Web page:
The consultant, who has worked with Manhattan-based employers like Pfizer, Hallmark Entertainment and Donna Karan, was amazed by the breadth of the complaints she received in anonymous notes.

One worker at Donna Karan expressed revulsion at a tooth flosser in the women’s room who would leave flecks of food and saliva on the mirror. An employee at another company complained that his chief executive would casually and audibly pass gas during meetings.

While workplaces with doors and a more formal environment were the norm 15 years ago, the boundaries of a buttoned-down corporate world were erased in the late ’90s when the dot-com boom ushered in open-plan offices. The subsequent economic bust and its mass layoffs have meant that frazzled employees are together in these fishbowls for longer hours in tense conditions. The result is cubicle fatigue.

“Once you take away barriers and enable people to step into each other’s spaces, there is a potential territorial backlash,” says Ms. Glaser.

As petty as many annoyances might seem in isolation, they add to the already growing stress among office workers, workplace experts say. The existence of too many such irritants can also indicate problems with a company’s leadership.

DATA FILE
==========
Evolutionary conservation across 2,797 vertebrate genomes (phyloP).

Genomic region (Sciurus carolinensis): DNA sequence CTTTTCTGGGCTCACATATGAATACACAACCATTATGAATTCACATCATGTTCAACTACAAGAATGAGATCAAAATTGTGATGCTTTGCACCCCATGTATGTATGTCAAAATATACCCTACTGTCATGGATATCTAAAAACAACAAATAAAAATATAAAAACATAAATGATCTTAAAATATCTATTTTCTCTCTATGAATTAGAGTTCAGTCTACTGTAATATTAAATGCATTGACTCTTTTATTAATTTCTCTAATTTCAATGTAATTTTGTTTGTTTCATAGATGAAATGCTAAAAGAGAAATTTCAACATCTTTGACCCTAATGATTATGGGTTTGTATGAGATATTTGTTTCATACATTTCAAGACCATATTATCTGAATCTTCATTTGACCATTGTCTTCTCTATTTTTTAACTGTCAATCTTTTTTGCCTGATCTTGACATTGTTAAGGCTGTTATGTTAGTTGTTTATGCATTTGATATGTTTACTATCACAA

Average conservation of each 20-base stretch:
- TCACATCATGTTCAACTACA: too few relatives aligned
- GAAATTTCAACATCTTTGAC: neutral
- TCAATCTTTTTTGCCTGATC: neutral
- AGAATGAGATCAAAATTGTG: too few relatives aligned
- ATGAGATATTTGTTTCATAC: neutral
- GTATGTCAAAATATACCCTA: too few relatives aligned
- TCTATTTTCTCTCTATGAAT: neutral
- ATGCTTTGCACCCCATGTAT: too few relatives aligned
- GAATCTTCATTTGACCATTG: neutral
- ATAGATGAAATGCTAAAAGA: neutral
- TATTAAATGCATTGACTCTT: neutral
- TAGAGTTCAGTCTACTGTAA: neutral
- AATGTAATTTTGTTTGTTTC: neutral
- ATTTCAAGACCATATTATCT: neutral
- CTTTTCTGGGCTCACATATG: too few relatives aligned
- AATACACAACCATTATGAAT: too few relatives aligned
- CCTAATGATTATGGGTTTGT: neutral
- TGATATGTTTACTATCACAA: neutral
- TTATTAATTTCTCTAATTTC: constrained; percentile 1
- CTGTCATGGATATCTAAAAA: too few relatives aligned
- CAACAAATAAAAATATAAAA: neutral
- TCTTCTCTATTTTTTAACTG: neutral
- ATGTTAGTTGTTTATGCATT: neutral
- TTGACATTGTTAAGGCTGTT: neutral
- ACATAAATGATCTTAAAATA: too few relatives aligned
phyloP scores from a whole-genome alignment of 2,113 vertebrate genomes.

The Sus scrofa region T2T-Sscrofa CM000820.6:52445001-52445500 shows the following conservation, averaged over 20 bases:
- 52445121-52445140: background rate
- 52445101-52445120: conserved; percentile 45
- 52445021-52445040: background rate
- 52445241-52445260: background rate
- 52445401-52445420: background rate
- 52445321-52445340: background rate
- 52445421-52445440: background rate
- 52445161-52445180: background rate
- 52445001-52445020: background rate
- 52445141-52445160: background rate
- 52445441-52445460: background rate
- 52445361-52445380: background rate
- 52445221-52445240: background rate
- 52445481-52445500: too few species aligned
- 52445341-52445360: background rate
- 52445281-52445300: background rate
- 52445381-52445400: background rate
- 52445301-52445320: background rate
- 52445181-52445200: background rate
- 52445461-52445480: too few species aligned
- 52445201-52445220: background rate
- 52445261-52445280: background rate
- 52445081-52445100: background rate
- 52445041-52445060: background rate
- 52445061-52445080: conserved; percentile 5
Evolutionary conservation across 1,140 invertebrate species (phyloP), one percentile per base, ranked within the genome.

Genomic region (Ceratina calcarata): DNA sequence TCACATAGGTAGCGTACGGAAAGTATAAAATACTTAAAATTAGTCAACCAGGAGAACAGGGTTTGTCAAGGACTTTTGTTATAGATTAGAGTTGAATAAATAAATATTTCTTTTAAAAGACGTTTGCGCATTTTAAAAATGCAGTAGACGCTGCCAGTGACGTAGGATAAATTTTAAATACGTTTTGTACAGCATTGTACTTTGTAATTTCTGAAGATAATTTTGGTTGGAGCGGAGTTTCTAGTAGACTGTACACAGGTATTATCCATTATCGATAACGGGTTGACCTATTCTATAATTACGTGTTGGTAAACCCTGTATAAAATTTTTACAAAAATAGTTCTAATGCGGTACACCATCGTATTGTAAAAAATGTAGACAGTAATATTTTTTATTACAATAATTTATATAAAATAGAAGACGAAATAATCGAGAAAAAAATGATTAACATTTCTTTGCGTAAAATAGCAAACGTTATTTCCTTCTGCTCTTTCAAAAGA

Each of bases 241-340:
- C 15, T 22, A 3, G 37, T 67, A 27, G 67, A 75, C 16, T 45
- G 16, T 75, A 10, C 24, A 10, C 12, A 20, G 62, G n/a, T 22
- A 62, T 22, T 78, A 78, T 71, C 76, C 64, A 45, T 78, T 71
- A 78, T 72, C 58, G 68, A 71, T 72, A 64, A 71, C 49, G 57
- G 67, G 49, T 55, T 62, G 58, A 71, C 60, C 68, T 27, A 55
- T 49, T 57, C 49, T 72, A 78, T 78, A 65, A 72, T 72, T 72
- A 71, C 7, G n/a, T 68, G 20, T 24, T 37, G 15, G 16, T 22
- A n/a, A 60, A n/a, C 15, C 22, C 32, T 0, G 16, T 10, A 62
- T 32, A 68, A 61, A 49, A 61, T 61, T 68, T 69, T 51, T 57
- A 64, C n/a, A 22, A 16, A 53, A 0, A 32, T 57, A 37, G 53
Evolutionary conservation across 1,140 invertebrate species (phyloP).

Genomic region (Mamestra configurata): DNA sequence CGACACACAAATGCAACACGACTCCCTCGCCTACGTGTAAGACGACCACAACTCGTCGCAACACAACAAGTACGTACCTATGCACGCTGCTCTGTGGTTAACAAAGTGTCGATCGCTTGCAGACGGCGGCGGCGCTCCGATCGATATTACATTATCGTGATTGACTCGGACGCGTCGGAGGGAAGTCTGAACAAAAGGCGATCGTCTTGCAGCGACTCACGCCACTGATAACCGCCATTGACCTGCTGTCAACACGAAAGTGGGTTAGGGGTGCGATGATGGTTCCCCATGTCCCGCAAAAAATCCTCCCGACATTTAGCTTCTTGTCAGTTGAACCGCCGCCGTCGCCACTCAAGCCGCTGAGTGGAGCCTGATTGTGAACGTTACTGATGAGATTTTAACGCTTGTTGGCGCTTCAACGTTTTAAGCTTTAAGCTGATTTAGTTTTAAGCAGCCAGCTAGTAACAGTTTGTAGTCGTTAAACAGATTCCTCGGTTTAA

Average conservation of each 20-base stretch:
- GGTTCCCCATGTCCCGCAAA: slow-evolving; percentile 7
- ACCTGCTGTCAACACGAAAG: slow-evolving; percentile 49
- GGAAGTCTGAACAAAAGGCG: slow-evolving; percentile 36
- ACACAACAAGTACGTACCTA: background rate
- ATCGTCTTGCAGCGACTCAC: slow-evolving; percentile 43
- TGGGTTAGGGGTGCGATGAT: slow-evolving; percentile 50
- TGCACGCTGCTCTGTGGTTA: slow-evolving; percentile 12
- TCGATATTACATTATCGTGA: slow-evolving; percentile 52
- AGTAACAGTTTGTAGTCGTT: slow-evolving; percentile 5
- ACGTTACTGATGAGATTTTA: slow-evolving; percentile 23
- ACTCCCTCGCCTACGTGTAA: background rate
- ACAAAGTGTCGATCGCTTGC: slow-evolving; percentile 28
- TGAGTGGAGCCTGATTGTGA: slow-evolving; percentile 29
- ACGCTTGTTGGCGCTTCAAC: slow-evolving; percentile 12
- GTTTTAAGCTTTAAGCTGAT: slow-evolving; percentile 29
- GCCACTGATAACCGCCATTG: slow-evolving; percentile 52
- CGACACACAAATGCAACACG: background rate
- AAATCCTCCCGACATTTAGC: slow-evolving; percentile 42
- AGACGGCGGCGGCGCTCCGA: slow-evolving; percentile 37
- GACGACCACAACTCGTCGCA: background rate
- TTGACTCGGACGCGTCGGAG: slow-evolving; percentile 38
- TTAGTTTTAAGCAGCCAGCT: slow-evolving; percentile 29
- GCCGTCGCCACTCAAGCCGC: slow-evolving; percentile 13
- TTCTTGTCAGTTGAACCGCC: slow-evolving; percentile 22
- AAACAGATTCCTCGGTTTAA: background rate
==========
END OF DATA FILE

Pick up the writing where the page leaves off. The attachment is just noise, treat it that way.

“This behavior is a symptom of poor management oversight and a lack of a sense of mission,” says Steve Carney, author of The Teamwork Chronicles.

Bosses need to step in, because long-suffering employees often stay silent in order to avoid confrontations with offending co-workers.

Anne Silverman, an executive at publishing firm Reed Elsevier Business never got up the nerve to tell a colleague at her previous job that his feet stank. He would get comfortable first thing in the morning by taking off his boots

“He was a single man, so who knows how often he did laundry,” Ms. Silverman says.

Corrine Swineford, a public relations consultant, estimates that she loses at least 15 minutes of work time whenever her neighbor tries to insert himself into her conversations or insists on showing her pictures on his computer. Ms. Swineford says she’d rather endure the chattiness than risk hurting his feelings.

Some of the culprits would rather hear about their colleagues’ discomfort directly from those who are suffering. Beth Nussbaum, an executive at Hallmark Entertainment who admits to talking loudly on the phone and shouting across the hall to the photo department, wishes people would say to her face that they have a problem.